Written by: Lara Zibarras, Executive Contributor
Executive Contributors at Brainz Magazine are handpicked and invited to contribute because of their knowledge and valuable insight within their area of expertise.
For years, the holiday season used to fill me with dread. With mountains of food everywhere, I worried about what it would do to my waistline. I was convinced my fitness would suffer and stressed about how I couldn’t stop myself from gorging on chocolate.
I panicked about calories, worried about macros and fretted about grams of sugar. Yet I’d also find myself in frenzied attacks on food, as I shovelled snacks into my mouth at the buffet table during parties.
It wasn’t a pretty sight.
I’m sure there are people who can relate. During the holiday season you’re consciously trying to restrict delicious food; but when you let loose, you feel unhinged.
Years later as a food freedom psychologist, I understand why I felt so out of control around food, and exactly why I went wild when I gave myself the chance.
Biological speaking, when we restrict food, several things happen in our bodies to create that overwhelming desire to eat. When we try to be “good” by cutting back on carbs, the body thinks it’s being starved. You then produce more hunger hormones to encourage you to eat, whilst your fullness hormones are suppressed so that you carry on eating. This explains why your cravings seem to be insatiable.
There’s also a psychological element. If someone told you to not think about a pink elephant, what's the first thing you think about? A pink elephant right?
It’s the same with foods you restrict. When you ban cookies and chocolate during the holiday season, you’ll end up wanting them more. In essence you’re placing them on a pedestal. When you label these foods as “bad” or “naughty” they become more alluring because they are forbidden.
For these reasons as a food freedom psychologist, I tell my clients to relax and enjoy delicious food during the holidays – and here are four tips to do so, peacefully.
Tip #1 Stop restricting the delicious foods
For some, not restricting seems counterintuitive. Especially if you have health and wellness goals to stick to during the festivities. But as we saw earlier, restrictions can backfire. You may end up eating more in the long-run because of the restriction.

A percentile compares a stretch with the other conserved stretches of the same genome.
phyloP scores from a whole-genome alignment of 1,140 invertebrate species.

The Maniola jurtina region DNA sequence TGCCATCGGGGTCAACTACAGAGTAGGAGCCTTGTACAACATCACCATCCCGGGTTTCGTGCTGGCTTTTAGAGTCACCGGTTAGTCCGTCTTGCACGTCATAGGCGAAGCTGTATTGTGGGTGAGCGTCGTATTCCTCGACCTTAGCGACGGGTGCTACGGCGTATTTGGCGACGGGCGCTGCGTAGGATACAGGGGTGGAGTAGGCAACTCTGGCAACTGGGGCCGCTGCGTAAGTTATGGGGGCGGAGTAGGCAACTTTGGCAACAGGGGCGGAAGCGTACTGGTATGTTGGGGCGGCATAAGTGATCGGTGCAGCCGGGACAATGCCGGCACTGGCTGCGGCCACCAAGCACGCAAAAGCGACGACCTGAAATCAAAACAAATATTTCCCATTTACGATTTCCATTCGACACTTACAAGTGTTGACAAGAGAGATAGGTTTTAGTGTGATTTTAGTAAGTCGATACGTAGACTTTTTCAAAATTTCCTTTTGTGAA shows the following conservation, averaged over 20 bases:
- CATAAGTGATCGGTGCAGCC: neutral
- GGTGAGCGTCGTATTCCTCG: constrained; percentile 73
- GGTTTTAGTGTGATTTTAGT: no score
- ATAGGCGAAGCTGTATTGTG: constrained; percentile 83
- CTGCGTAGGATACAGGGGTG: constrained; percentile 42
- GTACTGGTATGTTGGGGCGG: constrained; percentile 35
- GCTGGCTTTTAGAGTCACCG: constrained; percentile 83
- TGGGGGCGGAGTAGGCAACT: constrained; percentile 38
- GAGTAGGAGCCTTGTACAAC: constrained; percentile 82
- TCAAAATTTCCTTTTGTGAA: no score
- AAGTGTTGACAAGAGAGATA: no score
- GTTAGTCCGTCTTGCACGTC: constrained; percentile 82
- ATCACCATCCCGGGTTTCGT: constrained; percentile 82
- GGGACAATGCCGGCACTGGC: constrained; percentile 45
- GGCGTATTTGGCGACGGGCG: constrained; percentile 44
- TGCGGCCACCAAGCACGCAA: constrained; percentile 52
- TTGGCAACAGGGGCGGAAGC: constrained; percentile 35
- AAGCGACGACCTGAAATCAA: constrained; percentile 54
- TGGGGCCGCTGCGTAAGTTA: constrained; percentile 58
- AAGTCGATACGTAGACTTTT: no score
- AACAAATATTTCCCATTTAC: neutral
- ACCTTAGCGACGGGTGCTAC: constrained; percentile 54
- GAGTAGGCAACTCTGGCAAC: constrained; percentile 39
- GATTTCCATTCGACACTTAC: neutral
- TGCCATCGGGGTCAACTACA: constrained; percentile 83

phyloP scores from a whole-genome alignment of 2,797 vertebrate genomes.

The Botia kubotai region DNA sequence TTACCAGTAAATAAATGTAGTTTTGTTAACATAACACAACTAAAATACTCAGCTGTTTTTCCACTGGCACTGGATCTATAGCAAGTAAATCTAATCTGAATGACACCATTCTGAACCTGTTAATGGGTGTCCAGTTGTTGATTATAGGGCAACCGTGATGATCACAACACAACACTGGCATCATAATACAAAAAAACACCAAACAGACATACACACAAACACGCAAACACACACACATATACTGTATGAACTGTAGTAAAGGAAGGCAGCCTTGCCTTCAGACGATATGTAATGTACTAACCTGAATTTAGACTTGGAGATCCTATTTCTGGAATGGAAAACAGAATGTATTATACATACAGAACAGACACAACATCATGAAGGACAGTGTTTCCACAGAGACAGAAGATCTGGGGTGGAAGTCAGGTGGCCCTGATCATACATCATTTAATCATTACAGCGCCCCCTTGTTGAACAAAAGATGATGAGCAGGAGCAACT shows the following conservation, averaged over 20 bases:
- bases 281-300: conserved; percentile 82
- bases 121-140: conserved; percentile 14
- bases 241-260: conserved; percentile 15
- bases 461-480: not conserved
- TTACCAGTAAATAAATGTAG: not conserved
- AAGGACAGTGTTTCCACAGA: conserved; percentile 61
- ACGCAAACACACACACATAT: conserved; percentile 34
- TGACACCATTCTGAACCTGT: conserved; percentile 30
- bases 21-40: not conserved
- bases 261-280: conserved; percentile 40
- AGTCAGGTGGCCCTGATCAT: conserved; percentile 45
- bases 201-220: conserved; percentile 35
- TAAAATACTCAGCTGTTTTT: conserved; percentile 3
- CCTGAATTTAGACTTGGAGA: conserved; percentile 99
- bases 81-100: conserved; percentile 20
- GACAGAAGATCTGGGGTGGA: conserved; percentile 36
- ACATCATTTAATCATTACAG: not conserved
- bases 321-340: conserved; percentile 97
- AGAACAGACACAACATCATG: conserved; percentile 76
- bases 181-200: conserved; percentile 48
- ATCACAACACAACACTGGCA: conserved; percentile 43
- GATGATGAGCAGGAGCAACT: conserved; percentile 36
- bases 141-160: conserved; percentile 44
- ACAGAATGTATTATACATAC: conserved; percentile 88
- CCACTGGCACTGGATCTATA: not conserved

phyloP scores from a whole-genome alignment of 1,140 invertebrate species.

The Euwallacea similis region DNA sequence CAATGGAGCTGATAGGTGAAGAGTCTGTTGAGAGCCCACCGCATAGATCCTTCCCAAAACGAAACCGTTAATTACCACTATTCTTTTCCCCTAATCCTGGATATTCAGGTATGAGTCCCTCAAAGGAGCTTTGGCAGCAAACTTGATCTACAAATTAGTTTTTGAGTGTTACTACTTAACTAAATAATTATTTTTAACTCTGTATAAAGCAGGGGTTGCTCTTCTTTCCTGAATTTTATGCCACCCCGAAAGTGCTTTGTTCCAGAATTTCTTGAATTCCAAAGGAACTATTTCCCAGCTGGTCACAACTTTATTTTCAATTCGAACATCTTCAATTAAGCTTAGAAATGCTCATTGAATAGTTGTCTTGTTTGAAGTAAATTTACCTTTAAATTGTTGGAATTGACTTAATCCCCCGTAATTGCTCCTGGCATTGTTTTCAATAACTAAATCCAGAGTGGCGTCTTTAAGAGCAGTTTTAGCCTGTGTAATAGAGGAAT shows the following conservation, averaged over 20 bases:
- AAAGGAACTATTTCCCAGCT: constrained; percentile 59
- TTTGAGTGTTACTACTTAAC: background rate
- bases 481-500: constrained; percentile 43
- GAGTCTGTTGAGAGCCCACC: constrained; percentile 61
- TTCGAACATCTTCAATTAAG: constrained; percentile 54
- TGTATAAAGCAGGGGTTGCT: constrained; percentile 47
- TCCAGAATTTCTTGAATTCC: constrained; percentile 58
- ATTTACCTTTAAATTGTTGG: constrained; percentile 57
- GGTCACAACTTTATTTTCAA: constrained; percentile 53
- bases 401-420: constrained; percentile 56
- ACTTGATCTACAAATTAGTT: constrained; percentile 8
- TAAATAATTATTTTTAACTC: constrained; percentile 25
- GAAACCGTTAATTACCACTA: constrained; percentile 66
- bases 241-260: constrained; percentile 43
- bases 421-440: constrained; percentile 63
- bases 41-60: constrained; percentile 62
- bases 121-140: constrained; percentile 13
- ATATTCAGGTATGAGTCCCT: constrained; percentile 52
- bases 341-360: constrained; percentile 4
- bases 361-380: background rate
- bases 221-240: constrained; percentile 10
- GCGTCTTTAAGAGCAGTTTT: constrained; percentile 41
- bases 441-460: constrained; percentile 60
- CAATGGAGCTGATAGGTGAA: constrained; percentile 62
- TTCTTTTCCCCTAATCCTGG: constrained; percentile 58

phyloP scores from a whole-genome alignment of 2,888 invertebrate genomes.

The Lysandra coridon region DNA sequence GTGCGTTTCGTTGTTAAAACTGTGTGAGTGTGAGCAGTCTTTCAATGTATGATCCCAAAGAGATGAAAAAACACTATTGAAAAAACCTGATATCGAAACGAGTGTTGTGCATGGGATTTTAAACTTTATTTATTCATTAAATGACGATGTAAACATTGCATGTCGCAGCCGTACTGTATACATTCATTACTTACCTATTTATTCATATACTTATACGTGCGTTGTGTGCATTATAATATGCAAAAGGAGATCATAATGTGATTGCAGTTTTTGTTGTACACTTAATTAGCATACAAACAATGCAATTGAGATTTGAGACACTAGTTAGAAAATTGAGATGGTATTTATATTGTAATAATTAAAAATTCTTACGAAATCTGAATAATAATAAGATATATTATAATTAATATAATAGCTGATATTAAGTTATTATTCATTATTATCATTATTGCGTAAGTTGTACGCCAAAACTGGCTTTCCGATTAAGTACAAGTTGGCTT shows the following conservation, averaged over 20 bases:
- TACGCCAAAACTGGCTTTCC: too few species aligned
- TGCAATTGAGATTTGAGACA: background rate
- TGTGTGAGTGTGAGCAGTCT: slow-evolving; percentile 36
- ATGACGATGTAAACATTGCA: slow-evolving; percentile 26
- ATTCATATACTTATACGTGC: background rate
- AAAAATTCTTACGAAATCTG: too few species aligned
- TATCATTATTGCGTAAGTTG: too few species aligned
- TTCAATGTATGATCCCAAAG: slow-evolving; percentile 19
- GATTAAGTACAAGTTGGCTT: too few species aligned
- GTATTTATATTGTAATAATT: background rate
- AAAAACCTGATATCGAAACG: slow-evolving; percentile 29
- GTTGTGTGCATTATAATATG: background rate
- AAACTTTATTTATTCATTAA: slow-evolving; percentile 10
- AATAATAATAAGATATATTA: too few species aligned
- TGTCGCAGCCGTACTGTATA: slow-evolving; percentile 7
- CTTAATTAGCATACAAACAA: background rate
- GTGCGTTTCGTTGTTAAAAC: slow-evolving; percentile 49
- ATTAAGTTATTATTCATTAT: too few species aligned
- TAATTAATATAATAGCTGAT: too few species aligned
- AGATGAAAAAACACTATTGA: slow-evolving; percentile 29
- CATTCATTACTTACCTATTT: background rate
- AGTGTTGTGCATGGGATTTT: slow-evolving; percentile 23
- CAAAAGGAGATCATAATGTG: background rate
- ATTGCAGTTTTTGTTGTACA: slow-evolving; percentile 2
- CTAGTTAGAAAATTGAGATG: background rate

When you stop labelling cake “naughty”, it just becomes another item in the cupboard. Yes, initially you might feel like you want to eat more of it, but eventually the excitement wears off. It’s all about exposure ‒ the more a particular food is available, the less exciting it becomes.
Tip #2 Don’t “save” calories
It’s very tempting to “save” calories for an evening out. Perhaps you eat a light lunch (or even nothing at all). However, this will mean that you arrive at your event more hungry than usual, which can trigger overeating, especially around the snack table. The opposite of what you hoped for!
I recommend eating normally at lunch time so that you start your evening only mildly hungry, rather than ravenous.
Tip #3 Enjoy the food, mindfully
When you go ahead and eat the delicious foods, do so mindfully. Bring awareness and presence to the eating experience. Use all the sensations - sight, smell, taste and texture. Appreciate the colours and variety; smell the different aromas; enjoy the taste and texture, savouring the flavours with each bite.
There is a good reason to do this. Research shows that when you enjoy and savour “indulgent” food, you feel fuller more quickly. That’s because you stop producing the hunger hormone signalling your body to stop eating.
Tip #4 Regularly check in with yourself
Just because you started eating something, doesn’t mean you have to finish it. Equally, there’s no prizes for returning a totally clean plate (despite what you might have been told growing up).
I always recommend to my clients that they check in with themselves whilst eating to ensure they are still enjoying their food. Sometimes we only need a few bites to feel fully satisfied, but this feeling of satisfaction is lost if you wolf down your food.
A good idea is to ask yourself some questions after a few mouthfuls:
How do I feel? Am I still enjoying this food? Do I still want to eat some more? How is this food making me feel?
The idea behind this tip is to encourage a more mindful approach. You may decide to carry on eating, you may decide to stop ‒ the point is that you are making the decision based on your body’s signals, rather than because a diet plan told you to do so. Similarly, it’s helpful to check in after the eating experience to see how the food made you feel.
The bottom line? Holiday season can be stressful enough with complicated family dynamics and the busy-ness that ensues. There’s no point in adding “food” to your list of pressures. So go ahead and relax; and enjoy your food, mindfully.
Lara Zibarras, Executive Contributor Brainz Magazine
Dr. Lara Zibarras is the food freedom psychologist. Her 20s and 30s were riddled with food anxieties and disordered eating, so finding food freedom was truly life changing. Using her background in psychology, nutrition and intuitive eating, she is now on a mission to help women eat dessert without guilt, find “healthy” without the obsession, and the freedom and joy in eating again.